Here’s what we’re reading online, this week at Involution, on design, tech, and the digital life, in our links round up.
For those of us on the Eastern seaboard of the United States, last week was quite a ride, starting with Hurricane Irene wrecking havoc all the way from North Carolina to Massachusetts, and continuing with an arduous clean up effort to remove the debris, start repairing the damage, and get back our lives into some sense of normalcy.
If you're interested in storm data, the National Oceanic and Atmospheric Administration (NOAA) Environmental Visualization Laboratory released this fantastic satellite imagery of the storm as Hurricane Irene approached the Outer Banks. And in related data viz, the Web site of New York's flagship public radio station, WNYC published this infographic of the New York City Evacuation Zones. This interactive map graphic allowed residents to zoom in to specific addresses to see if their area was effected.
Who said Apple, Amazon, and Microsoft couldn't play nicely together? These high tech rivals may be competing for the same users in some markets, but in the cloud, apparently the only enemy is downtime. This is the reason Apple's iCloud runs on Microsoft's Azure and Amazon's elastic cloud. Who would've thought?
From the Ashes Rose Apple
To truly appreciate Apple's dominance today as the tech product company of the decade, and its recent stint as the world's most valuable company by market capitalization, it's worth looking back at the firm's amazing journey over the past 15 years. The Boston Globe's Innovation Economy blog takes a trip down memory lane, to 1997, when Apple's prospects were bleak to say the least: "When Michael Dell, founder of rival computer maker Dell Inc., was asked what he would do if he ran Apple, he said that he would 'shut it down and give the money back to the shareholders.'" That year, Steve Jobs, recently returned to the Apple fold, gave the keynote address at Boston MacWorld and started the company on the return path to greatness, one of the most incredible turnaround stories in American corporate history.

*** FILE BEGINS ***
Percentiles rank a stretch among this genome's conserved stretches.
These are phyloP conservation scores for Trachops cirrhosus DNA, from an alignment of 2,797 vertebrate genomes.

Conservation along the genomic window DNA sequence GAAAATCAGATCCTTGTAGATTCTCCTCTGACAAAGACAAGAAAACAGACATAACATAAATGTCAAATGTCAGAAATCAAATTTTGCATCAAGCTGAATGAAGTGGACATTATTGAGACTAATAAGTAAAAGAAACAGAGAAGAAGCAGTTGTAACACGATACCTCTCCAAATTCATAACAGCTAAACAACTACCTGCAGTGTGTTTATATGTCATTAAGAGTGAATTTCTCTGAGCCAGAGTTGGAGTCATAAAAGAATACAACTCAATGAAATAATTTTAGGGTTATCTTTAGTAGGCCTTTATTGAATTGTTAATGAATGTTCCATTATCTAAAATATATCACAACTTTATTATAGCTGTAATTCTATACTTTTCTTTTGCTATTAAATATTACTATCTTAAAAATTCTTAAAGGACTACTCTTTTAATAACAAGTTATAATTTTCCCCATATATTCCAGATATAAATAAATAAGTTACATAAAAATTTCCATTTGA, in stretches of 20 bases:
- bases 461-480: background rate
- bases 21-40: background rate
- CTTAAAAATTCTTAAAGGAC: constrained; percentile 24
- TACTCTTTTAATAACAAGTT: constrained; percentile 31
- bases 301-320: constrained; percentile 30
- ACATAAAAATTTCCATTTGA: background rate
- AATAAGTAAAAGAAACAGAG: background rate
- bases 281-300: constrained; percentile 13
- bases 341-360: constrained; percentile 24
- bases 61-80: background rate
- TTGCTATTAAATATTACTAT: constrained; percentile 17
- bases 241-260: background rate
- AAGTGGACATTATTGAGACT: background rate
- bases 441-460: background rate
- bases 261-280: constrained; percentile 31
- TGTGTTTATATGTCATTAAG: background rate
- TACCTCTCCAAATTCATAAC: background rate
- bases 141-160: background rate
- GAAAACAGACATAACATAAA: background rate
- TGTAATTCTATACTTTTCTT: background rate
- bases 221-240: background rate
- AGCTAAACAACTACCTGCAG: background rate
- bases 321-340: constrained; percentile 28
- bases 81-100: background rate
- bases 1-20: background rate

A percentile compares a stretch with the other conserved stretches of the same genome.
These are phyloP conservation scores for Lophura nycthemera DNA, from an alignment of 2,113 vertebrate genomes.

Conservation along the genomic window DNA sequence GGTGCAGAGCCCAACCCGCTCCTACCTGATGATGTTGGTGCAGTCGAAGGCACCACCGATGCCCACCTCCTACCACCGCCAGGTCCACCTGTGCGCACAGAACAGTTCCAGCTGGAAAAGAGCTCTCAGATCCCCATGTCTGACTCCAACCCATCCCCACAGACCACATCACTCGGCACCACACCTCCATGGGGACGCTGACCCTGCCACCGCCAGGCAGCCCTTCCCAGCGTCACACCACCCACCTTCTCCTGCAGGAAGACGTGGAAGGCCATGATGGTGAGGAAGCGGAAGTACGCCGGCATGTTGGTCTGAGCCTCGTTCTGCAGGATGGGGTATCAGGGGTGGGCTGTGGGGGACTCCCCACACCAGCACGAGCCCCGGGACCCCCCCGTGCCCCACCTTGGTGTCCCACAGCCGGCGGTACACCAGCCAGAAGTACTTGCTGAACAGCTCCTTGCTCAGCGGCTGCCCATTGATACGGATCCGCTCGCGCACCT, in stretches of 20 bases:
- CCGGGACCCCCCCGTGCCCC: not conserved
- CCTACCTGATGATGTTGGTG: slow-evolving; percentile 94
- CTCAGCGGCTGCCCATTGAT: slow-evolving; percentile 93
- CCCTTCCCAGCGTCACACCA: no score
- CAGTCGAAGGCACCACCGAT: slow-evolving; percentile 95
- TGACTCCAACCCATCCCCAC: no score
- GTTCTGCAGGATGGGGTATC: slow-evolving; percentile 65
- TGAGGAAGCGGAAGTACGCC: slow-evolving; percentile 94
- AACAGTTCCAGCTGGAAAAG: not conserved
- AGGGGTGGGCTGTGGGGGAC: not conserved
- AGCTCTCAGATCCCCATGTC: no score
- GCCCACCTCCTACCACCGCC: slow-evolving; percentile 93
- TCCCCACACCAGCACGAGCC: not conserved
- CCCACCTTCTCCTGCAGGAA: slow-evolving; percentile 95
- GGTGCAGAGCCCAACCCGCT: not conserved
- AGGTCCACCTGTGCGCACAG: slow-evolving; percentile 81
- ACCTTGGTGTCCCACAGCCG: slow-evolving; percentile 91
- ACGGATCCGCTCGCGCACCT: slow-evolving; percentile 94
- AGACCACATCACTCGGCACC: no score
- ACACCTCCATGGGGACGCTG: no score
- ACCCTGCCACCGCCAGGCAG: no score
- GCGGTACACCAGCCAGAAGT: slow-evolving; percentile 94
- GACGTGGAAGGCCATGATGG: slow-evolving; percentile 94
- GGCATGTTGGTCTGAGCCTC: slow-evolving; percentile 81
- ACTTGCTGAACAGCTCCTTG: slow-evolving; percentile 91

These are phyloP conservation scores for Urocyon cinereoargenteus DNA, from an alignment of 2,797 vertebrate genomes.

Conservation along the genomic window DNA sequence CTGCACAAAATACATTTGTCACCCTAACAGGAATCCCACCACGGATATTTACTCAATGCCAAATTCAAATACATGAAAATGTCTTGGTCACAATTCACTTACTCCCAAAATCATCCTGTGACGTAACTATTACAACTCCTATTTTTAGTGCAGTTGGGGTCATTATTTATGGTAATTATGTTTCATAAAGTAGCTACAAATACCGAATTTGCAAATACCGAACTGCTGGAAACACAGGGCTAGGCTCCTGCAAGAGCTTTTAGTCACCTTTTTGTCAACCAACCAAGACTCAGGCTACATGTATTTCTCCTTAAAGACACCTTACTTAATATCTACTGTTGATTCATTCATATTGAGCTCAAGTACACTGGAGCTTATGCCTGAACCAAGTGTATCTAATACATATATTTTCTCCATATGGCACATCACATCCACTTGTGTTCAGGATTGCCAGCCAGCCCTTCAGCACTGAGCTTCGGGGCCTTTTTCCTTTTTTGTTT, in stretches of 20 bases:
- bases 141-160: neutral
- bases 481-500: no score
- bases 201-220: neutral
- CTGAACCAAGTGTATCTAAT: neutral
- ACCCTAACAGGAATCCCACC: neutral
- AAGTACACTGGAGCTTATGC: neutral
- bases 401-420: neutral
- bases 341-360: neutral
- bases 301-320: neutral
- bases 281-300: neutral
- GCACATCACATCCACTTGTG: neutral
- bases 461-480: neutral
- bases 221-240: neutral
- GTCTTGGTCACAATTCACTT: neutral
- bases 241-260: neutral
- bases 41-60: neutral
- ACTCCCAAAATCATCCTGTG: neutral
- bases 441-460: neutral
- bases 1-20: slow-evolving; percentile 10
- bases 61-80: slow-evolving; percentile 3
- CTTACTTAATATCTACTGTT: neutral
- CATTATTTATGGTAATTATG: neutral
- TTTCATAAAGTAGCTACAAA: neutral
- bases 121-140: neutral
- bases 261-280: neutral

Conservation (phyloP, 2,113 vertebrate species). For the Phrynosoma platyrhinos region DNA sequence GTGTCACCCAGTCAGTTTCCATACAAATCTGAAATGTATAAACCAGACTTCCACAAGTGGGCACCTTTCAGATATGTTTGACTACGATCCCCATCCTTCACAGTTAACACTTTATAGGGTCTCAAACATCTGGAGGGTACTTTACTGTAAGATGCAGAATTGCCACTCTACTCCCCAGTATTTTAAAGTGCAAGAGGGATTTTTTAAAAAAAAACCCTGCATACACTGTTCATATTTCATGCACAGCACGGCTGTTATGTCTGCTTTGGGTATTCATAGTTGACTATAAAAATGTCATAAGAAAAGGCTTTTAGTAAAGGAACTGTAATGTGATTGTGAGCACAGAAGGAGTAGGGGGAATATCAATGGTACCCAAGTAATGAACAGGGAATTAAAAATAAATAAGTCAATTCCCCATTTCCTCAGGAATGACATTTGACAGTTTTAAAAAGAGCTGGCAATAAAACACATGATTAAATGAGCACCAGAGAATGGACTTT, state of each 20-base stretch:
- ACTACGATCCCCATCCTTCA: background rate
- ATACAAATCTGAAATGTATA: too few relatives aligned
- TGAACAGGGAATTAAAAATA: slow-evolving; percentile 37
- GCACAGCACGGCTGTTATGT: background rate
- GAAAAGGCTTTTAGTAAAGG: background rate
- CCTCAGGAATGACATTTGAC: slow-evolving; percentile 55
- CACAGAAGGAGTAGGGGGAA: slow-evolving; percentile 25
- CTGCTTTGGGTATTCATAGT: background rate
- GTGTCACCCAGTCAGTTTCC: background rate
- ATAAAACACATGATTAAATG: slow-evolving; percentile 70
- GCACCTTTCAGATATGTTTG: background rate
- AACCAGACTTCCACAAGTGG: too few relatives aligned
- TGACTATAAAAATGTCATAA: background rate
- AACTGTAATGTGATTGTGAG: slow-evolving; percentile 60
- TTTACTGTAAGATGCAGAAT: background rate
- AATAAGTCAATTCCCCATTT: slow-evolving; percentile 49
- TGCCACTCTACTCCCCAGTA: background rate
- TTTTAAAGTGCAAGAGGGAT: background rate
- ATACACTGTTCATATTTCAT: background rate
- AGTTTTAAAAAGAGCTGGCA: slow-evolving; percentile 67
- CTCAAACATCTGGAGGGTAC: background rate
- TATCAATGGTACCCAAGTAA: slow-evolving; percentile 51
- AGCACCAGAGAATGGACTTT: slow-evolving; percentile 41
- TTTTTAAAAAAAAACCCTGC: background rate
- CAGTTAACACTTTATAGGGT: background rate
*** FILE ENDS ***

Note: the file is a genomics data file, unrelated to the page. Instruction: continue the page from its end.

Designing Windows 8
The Windows 8 team posted an interesting and detailed breakdown of their work designing the UI for the refresh of the Windows Explorer file management system, which includes an historic review of the user experience starting with MS-DOS. While the new Windows Explorer design still leaves much to be desired, the task analysis methodology the team uses in creating it is a fascinating read.
Nokia Puts Design First
It's no surprise that design is at the forefront of the smartphone wars. This article examines Nokia's renewed interest in hardware design. But is it too late for the Finnish company, who is losing market share? It's one thing to espouse a design centric philosophy; it's something else entirely to pull it off.